It is easy to neglect our friends as we get busier, but they are essential to our holiness and happiness.
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I’ve never been able to forget the unusual advice my husband and I received before our wedding, from the wise and holy priest who presided at our ceremony. One of the best things we could do for our marriage, he told us, is to make time for friends and nurture those relationships through the years.
He turned to my husband and said, “This advice is especially meant for you. I see it all the time; as many men get older, they are so busy with work and family that they tell themselves they don’t have time for friends, and even that they don’t really need friends.” A spouse can’t fill all your needs for community and companionship, he said, and trying to make them fit that role puts undue stress on the relationship. Ironically, your spouse and your marriage actually benefit from your spending time with your friends.
Over the years that we have been married, I’ve started to realize that spending less time with friends isn’t something most men deliberately choose. Unfortunately, our transient culture doesn’t make it easy to make friends, or to keep them once you’ve found them. In the past two years, at least 10 couples we are friends with have moved out of state, including my husband’s two closest friends. Making matters worse, it gets harder and harder to meet new friends as the years go by, and work and family obligations become increasingly time-consuming. As a viral tweet shrewdly stated, “Nobody talks about Jesus’ miracle of having 12 close friends in his 30s.”
Sometimes it feels tempting to just give up on making new friends altogether. What’s the point of investing all that time and effort, just to have someone you care about pack up and leave? But friendship is necessary for human flourishing. Even when it seems awkward or difficult, the effort to get to know people and spend time with them is always worth it.
Building friendships isn’t only about a healthy and thriving life, but also is an essential component of holiness. We see this truth lived out in the many saints who were friends with each other, such as Sts. Cosmas and Damien, Sts. Ignatius of Loyola and Francis Xavier, Sts. Paul and Barnabas, Sts. Augustine and Ambrose, and many others whose names we may not know. We see it even more in the countless monastic communities and religious orders that have existed throughout Church history, in which men or women join together to help each other toward holiness. Rare is the man who does not need friends, both for his emotional and spiritual health. The Church tells us,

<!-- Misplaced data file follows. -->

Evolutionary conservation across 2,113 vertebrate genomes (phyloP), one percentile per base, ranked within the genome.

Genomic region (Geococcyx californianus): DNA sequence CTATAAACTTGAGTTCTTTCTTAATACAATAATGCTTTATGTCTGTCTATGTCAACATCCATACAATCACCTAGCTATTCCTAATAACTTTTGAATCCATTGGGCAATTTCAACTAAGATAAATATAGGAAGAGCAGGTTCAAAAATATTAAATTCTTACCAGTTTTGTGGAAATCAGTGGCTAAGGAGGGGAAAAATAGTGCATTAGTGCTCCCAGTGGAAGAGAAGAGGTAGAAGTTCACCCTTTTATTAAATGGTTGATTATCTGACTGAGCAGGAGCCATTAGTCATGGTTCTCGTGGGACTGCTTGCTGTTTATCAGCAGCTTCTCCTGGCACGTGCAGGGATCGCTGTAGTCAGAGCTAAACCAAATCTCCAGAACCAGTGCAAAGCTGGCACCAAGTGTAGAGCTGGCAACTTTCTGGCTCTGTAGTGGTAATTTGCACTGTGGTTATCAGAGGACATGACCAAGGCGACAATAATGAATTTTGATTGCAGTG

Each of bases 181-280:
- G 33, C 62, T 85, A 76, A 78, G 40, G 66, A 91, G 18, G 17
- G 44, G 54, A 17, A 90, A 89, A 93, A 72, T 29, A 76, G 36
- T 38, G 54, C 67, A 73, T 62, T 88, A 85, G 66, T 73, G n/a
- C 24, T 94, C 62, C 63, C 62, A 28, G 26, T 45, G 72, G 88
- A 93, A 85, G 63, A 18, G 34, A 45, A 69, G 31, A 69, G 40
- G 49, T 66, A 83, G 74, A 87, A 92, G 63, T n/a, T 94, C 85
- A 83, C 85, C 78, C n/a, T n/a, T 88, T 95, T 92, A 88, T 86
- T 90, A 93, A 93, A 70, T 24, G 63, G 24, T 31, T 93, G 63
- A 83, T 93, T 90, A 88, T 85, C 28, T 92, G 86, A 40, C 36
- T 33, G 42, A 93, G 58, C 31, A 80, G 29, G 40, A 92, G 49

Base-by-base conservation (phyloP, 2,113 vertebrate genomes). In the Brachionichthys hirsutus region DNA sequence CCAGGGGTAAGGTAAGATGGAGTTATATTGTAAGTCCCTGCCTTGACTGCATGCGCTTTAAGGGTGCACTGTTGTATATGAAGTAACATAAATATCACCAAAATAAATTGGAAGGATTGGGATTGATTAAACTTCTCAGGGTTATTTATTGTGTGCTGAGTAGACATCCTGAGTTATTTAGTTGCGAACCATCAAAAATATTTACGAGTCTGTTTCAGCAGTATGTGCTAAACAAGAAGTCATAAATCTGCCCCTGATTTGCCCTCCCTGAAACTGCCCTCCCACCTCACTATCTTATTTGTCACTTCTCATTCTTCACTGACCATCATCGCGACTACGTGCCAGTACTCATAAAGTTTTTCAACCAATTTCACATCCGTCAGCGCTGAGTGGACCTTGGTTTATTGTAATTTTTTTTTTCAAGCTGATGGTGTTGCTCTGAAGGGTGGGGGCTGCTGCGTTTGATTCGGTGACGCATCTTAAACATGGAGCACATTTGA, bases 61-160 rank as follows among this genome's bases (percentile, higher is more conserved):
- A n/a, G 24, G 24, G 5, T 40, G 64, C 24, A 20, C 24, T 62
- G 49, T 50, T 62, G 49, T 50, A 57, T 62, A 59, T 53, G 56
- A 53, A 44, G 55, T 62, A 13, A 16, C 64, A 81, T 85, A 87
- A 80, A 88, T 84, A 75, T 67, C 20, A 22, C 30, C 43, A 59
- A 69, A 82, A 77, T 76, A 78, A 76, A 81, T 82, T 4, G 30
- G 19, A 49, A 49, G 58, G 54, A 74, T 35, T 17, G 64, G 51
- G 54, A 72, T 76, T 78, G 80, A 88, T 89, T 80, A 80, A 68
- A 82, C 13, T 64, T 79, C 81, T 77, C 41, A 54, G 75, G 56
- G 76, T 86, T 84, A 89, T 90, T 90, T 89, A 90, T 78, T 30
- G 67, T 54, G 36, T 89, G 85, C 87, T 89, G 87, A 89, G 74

The human person needs to live in society. Society is not for him an extraneous addition but a requirement of his nature. Through the exchange with others, mutual service and dialogue with his brethren, man develops his potential; he thus responds to his vocation. (1879)
How to keep friendships strong in isolation (and why you should!)
This idea that community helps a person to improve morally and live his fullest potential predates Christianity. Aristotle wrote about the “friendship of virtue,” in which a friend calls you to a higher standard of conduct and thought, so that you become a better person by spending time with him.
Aristotle thought these noblest of friendships were only possible between men. What a difference from today, when men are more likely to let friendships fall by the wayside as they grow older! Reflecting on spiritual friendships and religious communities is a reminder and a call not to neglect friendships, which can be so life-giving and are part of the Christian vocation.
November, traditionally the month when Catholics honor the dead, is an important reminder that everyone needs community. On All Saints’ Day, we honored the full array of saints beyond counting, who are doing what we are all called to do, which is to live in joyful unity with God and our fellow man. Jean-Paul Sartre once wrote that “Hell is other people,” but Christians might posit instead that “Heaven is other people.” We believe not only that Heaven will involve perfect communion with many other people, but also that our happiness in this life as well as the next is inextricably linked to our loving treatment of others.
This November, challenge yourself to find a way to build up a friendship. Perhaps you might call an old friend who’s moved away, or invite a local friend to have a drink in the backyard before it gets too cold out, or pray for a friend who is going through a hard time (and let him know you’re thinking of him!). With little acts of kindness and going out of your way a bit to connect with those around you, the communion of saints is strengthened, making the community of believers on earth a little bit more like that of Heaven.
12 Truths about making lasting friendships from St. John Henry Newman
The ultimate “friendship of virtue” is a spiritual friendship between holy people, such as these 5 saints who were friends with other saints.